Mum made these at Christmas, and I finally got it together to make them at home. My grandfather used to make them for Christmas every year, and it just wouldn’t be Christmas without them, even though he is gone. George was a really, really good cook – he could taste a dish in a restaurant, and then replicate it perfectly at home. Or even improve on it. Though we usually struggled to get him to go to restaurants, because he complained that he could do better himself. He was usually right, but he needed an army of staff to clean up after one of his banquets!

Because of his amazing talent at mimicry and invention, I have no idea if this recipe is stolen or made up, but it is awesome, and you should try it, even if you aren’t mad about radishes. Like me.

Smashed Radishes

1 bunch radishes, washed, tops and tails given to a bunny
1 heaped teaspoon brown sugar
1 tablespoon sesame oil
2 tablespoons finely grated ginger – young ginger if you can get it
Soy Sauce to cover

You’ll need a large cleaver to lay flat over the radish so you can bash your fist down to smash the radish. If you’re going to be eating them soon, go for more smashing, if you have a day to marinade, you can get away with less bashing. I usually chop larger radishes in half or quarters before smashing.

Once your radishes have been subdued, put them in a steep sided bowl, and add remaining ingredients. Leave in a warm spot for at least an hour to congregate, or overnight in the fridge.

Eat! Keeps for a few days in the fridge.

Spiced Chickpea Snacks

4 Cups chickpeas
3 tblsp vegetable oil (I use peanut)
2 tblsp Cumin Powder
2 tblsp Tumeric Powder
2 tblsp Coriander Powder
1 tblsp Cinnamon Powder
1 tblsp Garam Masala
1 tblsp Cardamom Powder
1 teaspoon Chilli Powder – to taste. Mine is really hot!
Salt to taste – I used almost 2 tablespoons.

Boil chickpeas until al dente. Be careful nit to overcook, as the skins will come off and look horrible.

Add oil to a large wok, heat, then add spices and salt. Fry until spices become fragrant and are well mixed.

Add drained chickpeas, and mix thoroughly. Make sure each one has a good coating of the spice mixture.

Line a couple of baking trays with baking paper, and spread the chickpeas on the trays. Its ok if they touch, but make sure they are in a single layer.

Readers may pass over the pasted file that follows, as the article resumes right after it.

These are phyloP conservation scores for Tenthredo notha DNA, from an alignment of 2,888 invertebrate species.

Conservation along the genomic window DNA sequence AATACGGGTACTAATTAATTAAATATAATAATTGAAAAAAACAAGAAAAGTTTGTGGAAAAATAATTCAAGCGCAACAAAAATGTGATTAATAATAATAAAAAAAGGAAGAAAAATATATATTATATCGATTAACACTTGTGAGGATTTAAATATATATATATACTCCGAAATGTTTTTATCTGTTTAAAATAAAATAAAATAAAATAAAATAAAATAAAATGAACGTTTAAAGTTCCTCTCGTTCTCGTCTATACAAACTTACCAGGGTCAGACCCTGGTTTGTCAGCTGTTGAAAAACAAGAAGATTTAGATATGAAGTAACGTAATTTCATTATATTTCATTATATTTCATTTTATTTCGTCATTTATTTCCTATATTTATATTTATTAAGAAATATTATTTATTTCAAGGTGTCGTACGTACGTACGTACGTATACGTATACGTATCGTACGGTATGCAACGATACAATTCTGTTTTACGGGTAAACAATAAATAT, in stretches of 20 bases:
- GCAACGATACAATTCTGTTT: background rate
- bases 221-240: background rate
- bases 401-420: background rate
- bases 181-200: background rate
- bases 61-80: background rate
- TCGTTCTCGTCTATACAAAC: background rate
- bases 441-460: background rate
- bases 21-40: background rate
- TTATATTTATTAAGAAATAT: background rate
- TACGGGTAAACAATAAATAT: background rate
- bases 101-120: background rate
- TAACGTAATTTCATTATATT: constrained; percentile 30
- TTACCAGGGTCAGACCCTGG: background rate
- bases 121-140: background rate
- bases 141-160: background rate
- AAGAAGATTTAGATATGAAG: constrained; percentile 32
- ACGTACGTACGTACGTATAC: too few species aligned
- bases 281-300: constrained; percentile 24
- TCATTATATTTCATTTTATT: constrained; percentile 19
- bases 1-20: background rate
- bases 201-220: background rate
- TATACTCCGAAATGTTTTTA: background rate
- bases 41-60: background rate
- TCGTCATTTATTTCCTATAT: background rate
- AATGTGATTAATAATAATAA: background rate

Put the trays in a slow oven for a few hours, until chickpeas are crunchy and toothsome. I put mine on about 150 degrees for about 2 hours. Be aware that they get more crunchy after you take them out of the oven, so wait until they are cool to make a determination about crunch factor!

Enjoy with beer or a dry white wine. Or a martini. Or whatever!


Jane’s Brazilian Buddhist Retreat Lentil Soup

Before Mark and I got married, I had a kitchen tea. But since we’d already been cohabiting for a while (and I’d had my own kitchen for years), we had no need for “stuff”. Instead, I asked friends to cook their favourite vegetarian dish, and bring me the recipe. We ate the yummy food, and Miriam put the recipes into a big folder for me to keep.

It was a gorgeous day, and I wish I had photos to show you now.

What I do have for you now is a superb recipe. I didn’t get around to cooking this until a few weeks ago, and I went through a period of mourning the years that I lived without this soup.

Jane learned the recipe from the monks at a Buddhist retreat that she went to when she was living in Brazil. Just what you need after a hard days meditation.

It’s easy (super, amazingly easy) to cook, and has such a wallop of deliciously distinctive flavour that you won’t be able to stop at one bowl.

500gm Red Lentils
3.5 Litres Water (I use a little less)
1 Onion, roughly chopped
2 cloves of Garlic, roughly chopped

7 Tblspns Sesame Seeds
1 Tblspn Salt

Chuck first 4 ingredients in a pot. Simmer till lentils turn to mush. Blend with a bamix to make a smooth consistency.

Dry fry sesame seeds over a medium heat, stirring constantly to avoid burning. You want the seeds to change colour, but it doesn’t have to be a big colour change.

Grind sesame seeds and salt – to be proper authentic you’d do this in a big stone mortar and pestle, but my shoulder gave in and I did it in a food processor. It still tasted good.

Stir sesame mix into lentil goop.

Serve with a garnish of fresh chopped continental parsley if desired.

This recipe freezes well, and is thick and hearty enough for a meal on its own.